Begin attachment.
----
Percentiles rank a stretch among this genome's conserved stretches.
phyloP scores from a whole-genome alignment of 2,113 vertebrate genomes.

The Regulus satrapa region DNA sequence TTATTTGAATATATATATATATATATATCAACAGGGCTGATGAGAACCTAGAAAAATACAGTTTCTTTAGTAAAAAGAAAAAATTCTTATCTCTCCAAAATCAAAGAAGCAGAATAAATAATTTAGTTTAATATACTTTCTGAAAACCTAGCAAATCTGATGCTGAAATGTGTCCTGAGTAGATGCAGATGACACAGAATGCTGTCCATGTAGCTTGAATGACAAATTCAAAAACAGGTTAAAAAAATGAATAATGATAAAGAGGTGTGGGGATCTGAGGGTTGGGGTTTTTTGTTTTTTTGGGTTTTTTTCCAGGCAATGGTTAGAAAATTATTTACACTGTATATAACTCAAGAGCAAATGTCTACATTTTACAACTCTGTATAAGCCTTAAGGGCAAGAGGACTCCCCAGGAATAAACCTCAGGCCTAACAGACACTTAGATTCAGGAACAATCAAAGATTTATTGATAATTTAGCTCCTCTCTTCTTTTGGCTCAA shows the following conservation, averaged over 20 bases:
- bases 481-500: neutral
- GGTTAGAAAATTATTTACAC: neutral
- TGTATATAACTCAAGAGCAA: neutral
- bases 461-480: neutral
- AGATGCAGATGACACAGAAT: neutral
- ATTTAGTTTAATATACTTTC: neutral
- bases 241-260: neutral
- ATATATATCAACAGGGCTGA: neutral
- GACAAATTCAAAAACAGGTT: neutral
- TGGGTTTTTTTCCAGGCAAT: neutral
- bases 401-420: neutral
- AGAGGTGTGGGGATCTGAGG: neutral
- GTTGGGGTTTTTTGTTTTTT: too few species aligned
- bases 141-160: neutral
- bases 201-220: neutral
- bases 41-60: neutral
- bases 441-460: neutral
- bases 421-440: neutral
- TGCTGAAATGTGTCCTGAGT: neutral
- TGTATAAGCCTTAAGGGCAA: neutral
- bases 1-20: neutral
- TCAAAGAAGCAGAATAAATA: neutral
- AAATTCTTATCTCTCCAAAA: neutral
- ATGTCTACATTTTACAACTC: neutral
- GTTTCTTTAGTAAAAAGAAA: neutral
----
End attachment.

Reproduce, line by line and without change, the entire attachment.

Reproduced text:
Percentiles rank a stretch among this genome's conserved stretches.
phyloP scores from a whole-genome alignment of 2,113 vertebrate genomes.

The Regulus satrapa region DNA sequence TTATTTGAATATATATATATATATATATCAACAGGGCTGATGAGAACCTAGAAAAATACAGTTTCTTTAGTAAAAAGAAAAAATTCTTATCTCTCCAAAATCAAAGAAGCAGAATAAATAATTTAGTTTAATATACTTTCTGAAAACCTAGCAAATCTGATGCTGAAATGTGTCCTGAGTAGATGCAGATGACACAGAATGCTGTCCATGTAGCTTGAATGACAAATTCAAAAACAGGTTAAAAAAATGAATAATGATAAAGAGGTGTGGGGATCTGAGGGTTGGGGTTTTTTGTTTTTTTGGGTTTTTTTCCAGGCAATGGTTAGAAAATTATTTACACTGTATATAACTCAAGAGCAAATGTCTACATTTTACAACTCTGTATAAGCCTTAAGGGCAAGAGGACTCCCCAGGAATAAACCTCAGGCCTAACAGACACTTAGATTCAGGAACAATCAAAGATTTATTGATAATTTAGCTCCTCTCTTCTTTTGGCTCAA shows the following conservation, averaged over 20 bases:
- bases 481-500: neutral
- GGTTAGAAAATTATTTACAC: neutral
- TGTATATAACTCAAGAGCAA: neutral
- bases 461-480: neutral
- AGATGCAGATGACACAGAAT: neutral
- ATTTAGTTTAATATACTTTC: neutral
- bases 241-260: neutral
- ATATATATCAACAGGGCTGA: neutral
- GACAAATTCAAAAACAGGTT: neutral
- TGGGTTTTTTTCCAGGCAAT: neutral
- bases 401-420: neutral
- AGAGGTGTGGGGATCTGAGG: neutral
- GTTGGGGTTTTTTGTTTTTT: too few species aligned
- bases 141-160: neutral
- bases 201-220: neutral
- bases 41-60: neutral
- bases 441-460: neutral
- bases 421-440: neutral
- TGCTGAAATGTGTCCTGAGT: neutral
- TGTATAAGCCTTAAGGGCAA: neutral
- bases 1-20: neutral
- TCAAAGAAGCAGAATAAATA: neutral
- AAATTCTTATCTCTCCAAAA: neutral
- ATGTCTACATTTTACAACTC: neutral
- GTTTCTTTAGTAAAAAGAAA: neutral